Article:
By Art Gallagher
We have been hard on the Neptune Board of Education over their choice to negotiate with the ACLU over the use of the Ocean Grove Camp Meeting Association’s Great Auditorium as the venue for their high school graduation. We would have preferred that Neptune, or anybody, stand up to the over reaching ACLU and their cowardly client. We continue to believe that there are winnable legal arguments, right arguments, that the use of the Great Auditorium is not a violation of the first amendment required separation of church and state.
We don’t agree that covering the religious signs and symbols at the venue protects the rights of someone who does not agree with the message. We don’t believe that if someone feels like an outsider that their rights have been violated. We don’t believe that an ecumenical prayer to begin or end a ceremony or the singing of a hymn makes a civic ceremony a religious service.
We would love to see the ACLU crushed in court or to scamper away at the sight of a leader who would stand up to their bullying tactics.
However, in this case we believe the Neptune Board of Education and Superintendent David Mooij performed admirably for their community. As we were reminded this week with the Abbott Ruling, we have an arrogant, activist and dysfunctional judiciary in this state and country. As strong as their arguments would have been, there is a good chance that the Neptune board could have lost in court and the 70 year tradition of holding their graduation in the Great Auditorium could have been over. Such a result would have been most unfortunate for the community of Neptune. It appears that the Neptune board and Mooij were able to avoid that result. For avoiding that result and preserving the tradition they are to be commended.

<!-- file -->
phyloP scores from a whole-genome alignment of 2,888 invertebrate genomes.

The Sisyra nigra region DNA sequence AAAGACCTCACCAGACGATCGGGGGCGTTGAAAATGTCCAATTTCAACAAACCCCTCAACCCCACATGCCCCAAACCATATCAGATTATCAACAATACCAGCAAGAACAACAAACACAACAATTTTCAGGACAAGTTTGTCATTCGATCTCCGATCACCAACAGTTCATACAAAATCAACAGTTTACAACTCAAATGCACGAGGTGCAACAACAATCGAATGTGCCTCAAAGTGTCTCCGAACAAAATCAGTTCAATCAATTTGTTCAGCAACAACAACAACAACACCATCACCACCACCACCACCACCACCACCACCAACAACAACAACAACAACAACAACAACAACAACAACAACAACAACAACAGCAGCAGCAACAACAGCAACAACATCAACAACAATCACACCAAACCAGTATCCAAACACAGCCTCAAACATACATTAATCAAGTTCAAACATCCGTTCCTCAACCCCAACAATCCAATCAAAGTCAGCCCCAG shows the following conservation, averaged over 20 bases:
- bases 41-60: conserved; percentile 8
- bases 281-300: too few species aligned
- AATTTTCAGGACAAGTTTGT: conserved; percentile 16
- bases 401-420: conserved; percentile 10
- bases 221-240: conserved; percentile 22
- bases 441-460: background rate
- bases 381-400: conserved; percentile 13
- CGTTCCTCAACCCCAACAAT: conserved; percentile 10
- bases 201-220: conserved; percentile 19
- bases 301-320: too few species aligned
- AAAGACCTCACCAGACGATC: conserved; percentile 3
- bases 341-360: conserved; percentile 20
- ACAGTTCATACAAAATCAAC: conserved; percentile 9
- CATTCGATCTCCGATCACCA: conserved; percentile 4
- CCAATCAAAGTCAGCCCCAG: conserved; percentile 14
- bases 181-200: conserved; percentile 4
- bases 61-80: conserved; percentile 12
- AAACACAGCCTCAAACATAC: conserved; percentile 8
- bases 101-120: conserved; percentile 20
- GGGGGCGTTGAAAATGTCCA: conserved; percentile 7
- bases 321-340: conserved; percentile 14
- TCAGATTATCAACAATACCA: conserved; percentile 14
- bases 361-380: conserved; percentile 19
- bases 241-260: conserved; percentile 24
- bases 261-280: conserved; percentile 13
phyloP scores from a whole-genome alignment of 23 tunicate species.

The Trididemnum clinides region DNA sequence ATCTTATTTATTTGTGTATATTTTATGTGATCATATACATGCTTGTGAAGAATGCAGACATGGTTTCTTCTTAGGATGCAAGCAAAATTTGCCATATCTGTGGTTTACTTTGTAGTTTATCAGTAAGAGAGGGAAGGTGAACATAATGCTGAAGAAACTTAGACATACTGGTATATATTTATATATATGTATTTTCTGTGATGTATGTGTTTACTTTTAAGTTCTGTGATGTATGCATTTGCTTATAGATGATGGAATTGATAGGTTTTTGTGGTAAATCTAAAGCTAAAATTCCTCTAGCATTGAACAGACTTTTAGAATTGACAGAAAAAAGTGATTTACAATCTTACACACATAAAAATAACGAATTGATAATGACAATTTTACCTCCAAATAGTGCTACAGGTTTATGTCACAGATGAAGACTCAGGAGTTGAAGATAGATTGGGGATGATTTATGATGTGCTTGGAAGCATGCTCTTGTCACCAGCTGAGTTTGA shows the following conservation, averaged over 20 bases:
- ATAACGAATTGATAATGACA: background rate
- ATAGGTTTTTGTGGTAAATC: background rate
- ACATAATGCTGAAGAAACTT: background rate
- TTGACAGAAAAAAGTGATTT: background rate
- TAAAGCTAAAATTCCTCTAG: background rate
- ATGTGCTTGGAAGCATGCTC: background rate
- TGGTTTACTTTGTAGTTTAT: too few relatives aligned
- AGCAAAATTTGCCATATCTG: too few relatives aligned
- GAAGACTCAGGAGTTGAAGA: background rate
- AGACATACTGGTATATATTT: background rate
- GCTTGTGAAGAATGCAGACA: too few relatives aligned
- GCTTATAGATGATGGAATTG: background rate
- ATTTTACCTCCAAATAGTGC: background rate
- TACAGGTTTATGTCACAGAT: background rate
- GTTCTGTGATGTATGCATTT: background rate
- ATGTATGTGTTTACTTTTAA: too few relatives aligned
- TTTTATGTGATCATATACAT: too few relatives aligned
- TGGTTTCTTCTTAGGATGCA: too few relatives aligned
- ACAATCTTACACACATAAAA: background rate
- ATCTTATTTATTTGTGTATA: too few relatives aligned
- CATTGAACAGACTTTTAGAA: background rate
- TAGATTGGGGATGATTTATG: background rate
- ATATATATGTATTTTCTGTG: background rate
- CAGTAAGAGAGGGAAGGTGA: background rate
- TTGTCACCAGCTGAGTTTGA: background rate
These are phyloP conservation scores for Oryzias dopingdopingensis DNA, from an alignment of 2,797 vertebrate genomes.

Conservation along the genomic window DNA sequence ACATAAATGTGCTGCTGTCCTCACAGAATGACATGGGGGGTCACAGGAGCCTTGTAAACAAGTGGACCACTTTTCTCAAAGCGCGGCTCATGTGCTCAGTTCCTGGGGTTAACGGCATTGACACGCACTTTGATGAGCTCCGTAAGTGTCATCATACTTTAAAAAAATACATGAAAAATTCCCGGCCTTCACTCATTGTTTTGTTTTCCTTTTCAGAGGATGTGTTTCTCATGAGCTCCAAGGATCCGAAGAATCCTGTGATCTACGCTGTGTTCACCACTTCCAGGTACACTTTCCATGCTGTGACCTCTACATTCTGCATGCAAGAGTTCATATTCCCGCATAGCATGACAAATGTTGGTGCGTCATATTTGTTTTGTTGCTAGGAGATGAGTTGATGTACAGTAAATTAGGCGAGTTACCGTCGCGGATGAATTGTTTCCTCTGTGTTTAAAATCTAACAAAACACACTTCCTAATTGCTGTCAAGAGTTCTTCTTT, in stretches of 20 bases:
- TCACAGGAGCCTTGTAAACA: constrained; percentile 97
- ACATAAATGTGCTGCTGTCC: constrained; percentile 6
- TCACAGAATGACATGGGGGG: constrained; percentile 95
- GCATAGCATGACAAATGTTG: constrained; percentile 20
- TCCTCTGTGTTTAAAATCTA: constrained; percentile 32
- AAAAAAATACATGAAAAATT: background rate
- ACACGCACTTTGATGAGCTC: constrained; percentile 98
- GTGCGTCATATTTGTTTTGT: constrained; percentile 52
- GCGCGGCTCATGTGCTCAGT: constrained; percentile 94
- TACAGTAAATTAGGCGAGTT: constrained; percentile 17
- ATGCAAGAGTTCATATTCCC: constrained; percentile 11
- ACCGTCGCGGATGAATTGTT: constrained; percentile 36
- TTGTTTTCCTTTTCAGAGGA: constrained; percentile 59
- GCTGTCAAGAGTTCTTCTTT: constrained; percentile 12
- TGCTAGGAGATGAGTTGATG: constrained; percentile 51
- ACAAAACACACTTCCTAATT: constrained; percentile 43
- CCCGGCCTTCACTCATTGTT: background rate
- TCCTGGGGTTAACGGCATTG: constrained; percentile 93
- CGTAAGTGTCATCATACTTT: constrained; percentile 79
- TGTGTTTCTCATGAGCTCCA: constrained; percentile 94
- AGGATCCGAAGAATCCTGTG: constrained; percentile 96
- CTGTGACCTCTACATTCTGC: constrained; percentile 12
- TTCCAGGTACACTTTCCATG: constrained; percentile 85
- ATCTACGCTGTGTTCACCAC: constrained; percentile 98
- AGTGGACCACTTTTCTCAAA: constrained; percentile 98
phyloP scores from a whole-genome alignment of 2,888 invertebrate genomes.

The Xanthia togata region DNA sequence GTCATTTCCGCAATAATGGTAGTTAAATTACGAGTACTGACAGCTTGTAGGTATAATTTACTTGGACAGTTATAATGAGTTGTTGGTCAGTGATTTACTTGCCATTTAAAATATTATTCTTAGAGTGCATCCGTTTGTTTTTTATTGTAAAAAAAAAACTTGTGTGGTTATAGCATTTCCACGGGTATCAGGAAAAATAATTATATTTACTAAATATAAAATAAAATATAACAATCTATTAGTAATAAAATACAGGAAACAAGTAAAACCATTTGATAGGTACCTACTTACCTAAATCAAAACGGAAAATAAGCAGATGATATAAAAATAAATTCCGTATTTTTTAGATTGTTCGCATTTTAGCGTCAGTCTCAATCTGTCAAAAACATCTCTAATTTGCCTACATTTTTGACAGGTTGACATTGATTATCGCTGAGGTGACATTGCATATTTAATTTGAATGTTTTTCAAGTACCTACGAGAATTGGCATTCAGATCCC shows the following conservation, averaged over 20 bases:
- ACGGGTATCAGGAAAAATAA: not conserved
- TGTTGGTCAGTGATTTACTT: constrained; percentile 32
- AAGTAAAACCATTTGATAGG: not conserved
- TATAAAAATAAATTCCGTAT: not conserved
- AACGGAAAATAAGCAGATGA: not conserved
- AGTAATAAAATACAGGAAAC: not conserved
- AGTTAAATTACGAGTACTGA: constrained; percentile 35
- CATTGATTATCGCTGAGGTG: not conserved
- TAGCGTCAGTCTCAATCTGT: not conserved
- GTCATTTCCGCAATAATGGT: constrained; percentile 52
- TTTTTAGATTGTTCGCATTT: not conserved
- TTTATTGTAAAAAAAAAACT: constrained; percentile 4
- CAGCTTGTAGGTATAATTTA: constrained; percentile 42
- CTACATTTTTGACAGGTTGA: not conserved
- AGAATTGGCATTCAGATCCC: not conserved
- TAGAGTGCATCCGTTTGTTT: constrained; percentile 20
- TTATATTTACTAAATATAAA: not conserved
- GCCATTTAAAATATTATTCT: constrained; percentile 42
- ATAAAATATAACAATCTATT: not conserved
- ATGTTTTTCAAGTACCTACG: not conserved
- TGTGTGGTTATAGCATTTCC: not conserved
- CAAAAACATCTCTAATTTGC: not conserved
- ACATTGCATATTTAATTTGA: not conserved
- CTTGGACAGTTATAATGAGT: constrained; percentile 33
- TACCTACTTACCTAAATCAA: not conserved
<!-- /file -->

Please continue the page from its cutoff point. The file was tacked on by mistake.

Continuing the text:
We continue to have one major issue with the conduct of the board and administration in Neptune; their policy of protecting the identity of the ACLU’s client. The grumpy granny’s identity should be an easily searchable matter of public record. Her name should have appeared in the minutes of the Neptune Board of Education meeting last July when she first publically raised the issue. Instead, she was identified as “a member of the public.”
The woman who felt like an outsider at her grandchild’s graduation last year and concluded that her rights were violated should have gone to therapy rather than threaten to go to court. She knows she’s an outsider. By hiding her identity with the cooperation of the Neptune board and the ACLU she confirmed that she’s a sneaky outsider without the courage of her convictions to withstand public scorn and scrutiny.
By protecting the woman’s identity the board and administration put their 70 year tradition that means a great deal to the community at risk. Fortunately things worked out for the present and future Neptune graduates. Unfortunately those students also learned a lesson in the power of cowardice and complicity.